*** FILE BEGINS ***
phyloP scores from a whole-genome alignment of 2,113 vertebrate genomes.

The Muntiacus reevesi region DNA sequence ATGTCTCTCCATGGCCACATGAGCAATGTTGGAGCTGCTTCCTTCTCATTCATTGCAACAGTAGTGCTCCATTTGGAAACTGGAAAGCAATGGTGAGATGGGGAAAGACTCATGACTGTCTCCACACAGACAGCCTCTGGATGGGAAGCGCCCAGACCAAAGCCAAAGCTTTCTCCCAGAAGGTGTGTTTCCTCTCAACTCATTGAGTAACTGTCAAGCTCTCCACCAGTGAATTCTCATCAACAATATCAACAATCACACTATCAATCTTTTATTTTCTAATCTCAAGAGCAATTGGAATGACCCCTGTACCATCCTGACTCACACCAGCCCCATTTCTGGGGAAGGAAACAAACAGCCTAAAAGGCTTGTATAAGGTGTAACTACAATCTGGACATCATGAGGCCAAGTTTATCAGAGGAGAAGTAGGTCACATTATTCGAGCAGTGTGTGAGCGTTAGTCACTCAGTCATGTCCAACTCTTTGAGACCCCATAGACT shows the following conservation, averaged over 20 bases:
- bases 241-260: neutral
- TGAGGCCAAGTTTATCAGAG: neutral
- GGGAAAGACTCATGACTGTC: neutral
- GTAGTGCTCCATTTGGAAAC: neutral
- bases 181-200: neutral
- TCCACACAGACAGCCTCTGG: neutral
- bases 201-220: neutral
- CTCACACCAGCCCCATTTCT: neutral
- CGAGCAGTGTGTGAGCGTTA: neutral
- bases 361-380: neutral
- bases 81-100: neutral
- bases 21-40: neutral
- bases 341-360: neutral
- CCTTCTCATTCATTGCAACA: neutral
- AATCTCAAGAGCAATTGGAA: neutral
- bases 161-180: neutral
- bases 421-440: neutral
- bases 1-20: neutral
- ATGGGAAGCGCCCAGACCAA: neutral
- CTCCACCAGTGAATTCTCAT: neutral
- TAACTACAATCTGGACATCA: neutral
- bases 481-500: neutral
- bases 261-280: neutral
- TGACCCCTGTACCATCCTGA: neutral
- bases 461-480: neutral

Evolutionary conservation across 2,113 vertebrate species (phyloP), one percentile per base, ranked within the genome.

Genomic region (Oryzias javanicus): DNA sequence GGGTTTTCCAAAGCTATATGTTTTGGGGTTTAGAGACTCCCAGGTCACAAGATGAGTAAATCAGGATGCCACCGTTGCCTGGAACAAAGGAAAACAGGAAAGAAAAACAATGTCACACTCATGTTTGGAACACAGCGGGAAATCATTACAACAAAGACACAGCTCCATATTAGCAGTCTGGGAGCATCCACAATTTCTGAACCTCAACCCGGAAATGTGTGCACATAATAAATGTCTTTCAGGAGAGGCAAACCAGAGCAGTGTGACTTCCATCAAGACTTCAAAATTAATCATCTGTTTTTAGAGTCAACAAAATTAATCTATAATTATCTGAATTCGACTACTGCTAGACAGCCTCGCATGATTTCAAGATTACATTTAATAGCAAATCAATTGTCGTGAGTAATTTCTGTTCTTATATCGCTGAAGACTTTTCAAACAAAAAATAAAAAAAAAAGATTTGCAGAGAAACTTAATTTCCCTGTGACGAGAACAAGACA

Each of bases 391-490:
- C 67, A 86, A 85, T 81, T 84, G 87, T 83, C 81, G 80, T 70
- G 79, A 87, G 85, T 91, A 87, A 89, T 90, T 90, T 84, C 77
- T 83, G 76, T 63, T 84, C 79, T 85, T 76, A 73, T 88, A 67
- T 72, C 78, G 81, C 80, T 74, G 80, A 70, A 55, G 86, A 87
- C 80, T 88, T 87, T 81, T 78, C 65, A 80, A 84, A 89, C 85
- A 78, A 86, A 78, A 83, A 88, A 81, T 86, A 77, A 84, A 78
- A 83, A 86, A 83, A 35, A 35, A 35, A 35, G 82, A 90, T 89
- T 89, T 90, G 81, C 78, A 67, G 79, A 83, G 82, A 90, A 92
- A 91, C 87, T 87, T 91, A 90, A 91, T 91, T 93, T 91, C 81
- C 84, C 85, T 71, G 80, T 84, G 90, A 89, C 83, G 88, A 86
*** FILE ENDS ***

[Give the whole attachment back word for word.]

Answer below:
phyloP scores from a whole-genome alignment of 2,113 vertebrate genomes.

The Muntiacus reevesi region DNA sequence ATGTCTCTCCATGGCCACATGAGCAATGTTGGAGCTGCTTCCTTCTCATTCATTGCAACAGTAGTGCTCCATTTGGAAACTGGAAAGCAATGGTGAGATGGGGAAAGACTCATGACTGTCTCCACACAGACAGCCTCTGGATGGGAAGCGCCCAGACCAAAGCCAAAGCTTTCTCCCAGAAGGTGTGTTTCCTCTCAACTCATTGAGTAACTGTCAAGCTCTCCACCAGTGAATTCTCATCAACAATATCAACAATCACACTATCAATCTTTTATTTTCTAATCTCAAGAGCAATTGGAATGACCCCTGTACCATCCTGACTCACACCAGCCCCATTTCTGGGGAAGGAAACAAACAGCCTAAAAGGCTTGTATAAGGTGTAACTACAATCTGGACATCATGAGGCCAAGTTTATCAGAGGAGAAGTAGGTCACATTATTCGAGCAGTGTGTGAGCGTTAGTCACTCAGTCATGTCCAACTCTTTGAGACCCCATAGACT shows the following conservation, averaged over 20 bases:
- bases 241-260: neutral
- TGAGGCCAAGTTTATCAGAG: neutral
- GGGAAAGACTCATGACTGTC: neutral
- GTAGTGCTCCATTTGGAAAC: neutral
- bases 181-200: neutral
- TCCACACAGACAGCCTCTGG: neutral
- bases 201-220: neutral
- CTCACACCAGCCCCATTTCT: neutral
- CGAGCAGTGTGTGAGCGTTA: neutral
- bases 361-380: neutral
- bases 81-100: neutral
- bases 21-40: neutral
- bases 341-360: neutral
- CCTTCTCATTCATTGCAACA: neutral
- AATCTCAAGAGCAATTGGAA: neutral
- bases 161-180: neutral
- bases 421-440: neutral
- bases 1-20: neutral
- ATGGGAAGCGCCCAGACCAA: neutral
- CTCCACCAGTGAATTCTCAT: neutral
- TAACTACAATCTGGACATCA: neutral
- bases 481-500: neutral
- bases 261-280: neutral
- TGACCCCTGTACCATCCTGA: neutral
- bases 461-480: neutral

Evolutionary conservation across 2,113 vertebrate species (phyloP), one percentile per base, ranked within the genome.

Genomic region (Oryzias javanicus): DNA sequence GGGTTTTCCAAAGCTATATGTTTTGGGGTTTAGAGACTCCCAGGTCACAAGATGAGTAAATCAGGATGCCACCGTTGCCTGGAACAAAGGAAAACAGGAAAGAAAAACAATGTCACACTCATGTTTGGAACACAGCGGGAAATCATTACAACAAAGACACAGCTCCATATTAGCAGTCTGGGAGCATCCACAATTTCTGAACCTCAACCCGGAAATGTGTGCACATAATAAATGTCTTTCAGGAGAGGCAAACCAGAGCAGTGTGACTTCCATCAAGACTTCAAAATTAATCATCTGTTTTTAGAGTCAACAAAATTAATCTATAATTATCTGAATTCGACTACTGCTAGACAGCCTCGCATGATTTCAAGATTACATTTAATAGCAAATCAATTGTCGTGAGTAATTTCTGTTCTTATATCGCTGAAGACTTTTCAAACAAAAAATAAAAAAAAAAGATTTGCAGAGAAACTTAATTTCCCTGTGACGAGAACAAGACA

Each of bases 391-490:
- C 67, A 86, A 85, T 81, T 84, G 87, T 83, C 81, G 80, T 70
- G 79, A 87, G 85, T 91, A 87, A 89, T 90, T 90, T 84, C 77
- T 83, G 76, T 63, T 84, C 79, T 85, T 76, A 73, T 88, A 67
- T 72, C 78, G 81, C 80, T 74, G 80, A 70, A 55, G 86, A 87
- C 80, T 88, T 87, T 81, T 78, C 65, A 80, A 84, A 89, C 85
- A 78, A 86, A 78, A 83, A 88, A 81, T 86, A 77, A 84, A 78
- A 83, A 86, A 83, A 35, A 35, A 35, A 35, G 82, A 90, T 89
- T 89, T 90, G 81, C 78, A 67, G 79, A 83, G 82, A 90, A 92
- A 91, C 87, T 87, T 91, A 90, A 91, T 91, T 93, T 91, C 81
- C 84, C 85, T 71, G 80, T 84, G 90, A 89, C 83, G 88, A 86